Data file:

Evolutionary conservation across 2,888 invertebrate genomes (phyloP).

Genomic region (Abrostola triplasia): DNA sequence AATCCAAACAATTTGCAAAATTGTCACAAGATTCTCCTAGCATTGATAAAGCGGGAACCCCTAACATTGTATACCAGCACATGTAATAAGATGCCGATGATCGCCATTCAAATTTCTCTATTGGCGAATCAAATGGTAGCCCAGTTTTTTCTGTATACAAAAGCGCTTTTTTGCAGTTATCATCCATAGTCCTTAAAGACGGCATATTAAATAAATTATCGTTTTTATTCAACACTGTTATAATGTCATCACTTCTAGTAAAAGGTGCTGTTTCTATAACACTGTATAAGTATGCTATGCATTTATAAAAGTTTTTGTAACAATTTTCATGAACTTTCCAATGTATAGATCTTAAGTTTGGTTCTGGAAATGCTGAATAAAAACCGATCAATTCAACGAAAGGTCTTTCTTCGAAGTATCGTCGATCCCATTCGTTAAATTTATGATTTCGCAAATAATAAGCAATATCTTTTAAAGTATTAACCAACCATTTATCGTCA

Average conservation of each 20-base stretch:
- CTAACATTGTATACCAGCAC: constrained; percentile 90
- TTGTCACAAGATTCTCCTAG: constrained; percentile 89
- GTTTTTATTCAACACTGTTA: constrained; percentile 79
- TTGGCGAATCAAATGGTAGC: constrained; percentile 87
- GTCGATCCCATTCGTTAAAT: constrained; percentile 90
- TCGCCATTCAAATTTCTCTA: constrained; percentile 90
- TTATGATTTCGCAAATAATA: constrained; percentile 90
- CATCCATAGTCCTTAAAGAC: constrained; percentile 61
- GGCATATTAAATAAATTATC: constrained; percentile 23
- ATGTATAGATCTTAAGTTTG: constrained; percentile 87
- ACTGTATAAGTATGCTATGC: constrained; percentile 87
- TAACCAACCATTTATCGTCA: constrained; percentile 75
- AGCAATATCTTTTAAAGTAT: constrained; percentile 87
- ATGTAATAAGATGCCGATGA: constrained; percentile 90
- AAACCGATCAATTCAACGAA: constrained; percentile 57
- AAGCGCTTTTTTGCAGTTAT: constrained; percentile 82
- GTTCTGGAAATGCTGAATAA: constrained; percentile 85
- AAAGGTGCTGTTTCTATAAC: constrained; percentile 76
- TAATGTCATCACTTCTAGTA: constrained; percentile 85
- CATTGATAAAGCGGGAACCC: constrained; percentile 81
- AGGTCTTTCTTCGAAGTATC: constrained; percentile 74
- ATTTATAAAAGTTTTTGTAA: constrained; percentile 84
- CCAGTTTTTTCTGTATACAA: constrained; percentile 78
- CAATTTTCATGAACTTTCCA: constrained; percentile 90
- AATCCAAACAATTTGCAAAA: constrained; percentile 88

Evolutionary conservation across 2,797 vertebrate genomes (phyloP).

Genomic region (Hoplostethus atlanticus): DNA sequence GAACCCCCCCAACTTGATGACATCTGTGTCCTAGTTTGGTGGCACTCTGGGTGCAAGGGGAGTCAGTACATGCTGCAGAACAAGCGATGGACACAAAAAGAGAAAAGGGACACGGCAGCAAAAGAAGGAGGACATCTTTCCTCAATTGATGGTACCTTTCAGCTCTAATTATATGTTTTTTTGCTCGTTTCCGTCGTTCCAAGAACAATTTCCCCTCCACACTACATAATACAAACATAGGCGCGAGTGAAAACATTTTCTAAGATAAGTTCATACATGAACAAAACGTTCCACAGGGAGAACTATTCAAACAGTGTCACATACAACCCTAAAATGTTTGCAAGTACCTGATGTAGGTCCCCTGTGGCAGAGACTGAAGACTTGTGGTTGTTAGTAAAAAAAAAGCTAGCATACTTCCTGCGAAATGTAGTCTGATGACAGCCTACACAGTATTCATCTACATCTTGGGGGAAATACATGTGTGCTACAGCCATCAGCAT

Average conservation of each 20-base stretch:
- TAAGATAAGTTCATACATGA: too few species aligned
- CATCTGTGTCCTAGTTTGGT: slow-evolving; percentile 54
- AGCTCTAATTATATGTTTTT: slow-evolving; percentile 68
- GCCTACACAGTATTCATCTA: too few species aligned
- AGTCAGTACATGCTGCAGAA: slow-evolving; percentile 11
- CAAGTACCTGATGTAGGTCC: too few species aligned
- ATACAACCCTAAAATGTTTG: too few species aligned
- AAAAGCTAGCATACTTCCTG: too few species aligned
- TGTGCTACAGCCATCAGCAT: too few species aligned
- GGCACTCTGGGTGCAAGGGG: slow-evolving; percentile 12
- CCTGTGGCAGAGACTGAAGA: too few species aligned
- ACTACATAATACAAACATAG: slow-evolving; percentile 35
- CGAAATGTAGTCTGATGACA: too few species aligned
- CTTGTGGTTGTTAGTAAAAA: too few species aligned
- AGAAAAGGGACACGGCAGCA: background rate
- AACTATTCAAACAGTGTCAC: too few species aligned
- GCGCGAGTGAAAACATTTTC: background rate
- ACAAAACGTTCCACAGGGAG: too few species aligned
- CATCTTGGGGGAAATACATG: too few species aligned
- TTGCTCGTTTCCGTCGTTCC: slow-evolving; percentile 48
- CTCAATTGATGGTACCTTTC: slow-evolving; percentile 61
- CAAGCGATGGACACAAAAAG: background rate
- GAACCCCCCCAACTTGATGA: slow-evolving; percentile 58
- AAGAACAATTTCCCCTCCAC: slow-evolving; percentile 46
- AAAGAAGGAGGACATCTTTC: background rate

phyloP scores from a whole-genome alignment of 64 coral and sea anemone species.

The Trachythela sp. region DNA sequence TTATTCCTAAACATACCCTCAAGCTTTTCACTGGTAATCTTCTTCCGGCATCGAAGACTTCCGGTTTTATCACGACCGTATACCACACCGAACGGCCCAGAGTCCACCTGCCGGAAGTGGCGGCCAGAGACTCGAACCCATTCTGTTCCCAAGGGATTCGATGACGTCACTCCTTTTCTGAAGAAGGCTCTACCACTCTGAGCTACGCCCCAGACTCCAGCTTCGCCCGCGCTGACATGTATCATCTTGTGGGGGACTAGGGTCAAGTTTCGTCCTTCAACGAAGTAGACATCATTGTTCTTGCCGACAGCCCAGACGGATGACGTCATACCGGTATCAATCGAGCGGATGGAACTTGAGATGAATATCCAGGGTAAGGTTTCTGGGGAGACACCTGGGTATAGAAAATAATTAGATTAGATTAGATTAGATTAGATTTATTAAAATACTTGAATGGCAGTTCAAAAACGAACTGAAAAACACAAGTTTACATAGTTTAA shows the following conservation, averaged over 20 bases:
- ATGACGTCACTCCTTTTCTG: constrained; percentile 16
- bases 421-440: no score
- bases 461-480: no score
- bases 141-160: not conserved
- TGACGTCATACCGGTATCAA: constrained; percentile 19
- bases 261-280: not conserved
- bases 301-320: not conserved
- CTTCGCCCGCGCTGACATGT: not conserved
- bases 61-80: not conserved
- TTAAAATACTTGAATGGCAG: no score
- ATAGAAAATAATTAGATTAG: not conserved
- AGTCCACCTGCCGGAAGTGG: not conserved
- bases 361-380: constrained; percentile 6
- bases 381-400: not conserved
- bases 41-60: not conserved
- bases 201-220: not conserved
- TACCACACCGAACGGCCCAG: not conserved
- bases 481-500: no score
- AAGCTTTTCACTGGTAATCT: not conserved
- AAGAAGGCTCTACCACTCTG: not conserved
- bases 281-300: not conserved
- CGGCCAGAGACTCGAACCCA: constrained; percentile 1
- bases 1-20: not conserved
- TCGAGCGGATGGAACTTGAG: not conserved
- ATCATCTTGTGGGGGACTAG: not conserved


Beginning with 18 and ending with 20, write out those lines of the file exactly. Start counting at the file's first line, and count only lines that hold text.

- AAACCGATCAATTCAACGAA: constrained; percentile 57
- AAGCGCTTTTTTGCAGTTAT: constrained; percentile 82
- GTTCTGGAAATGCTGAATAA: constrained; percentile 85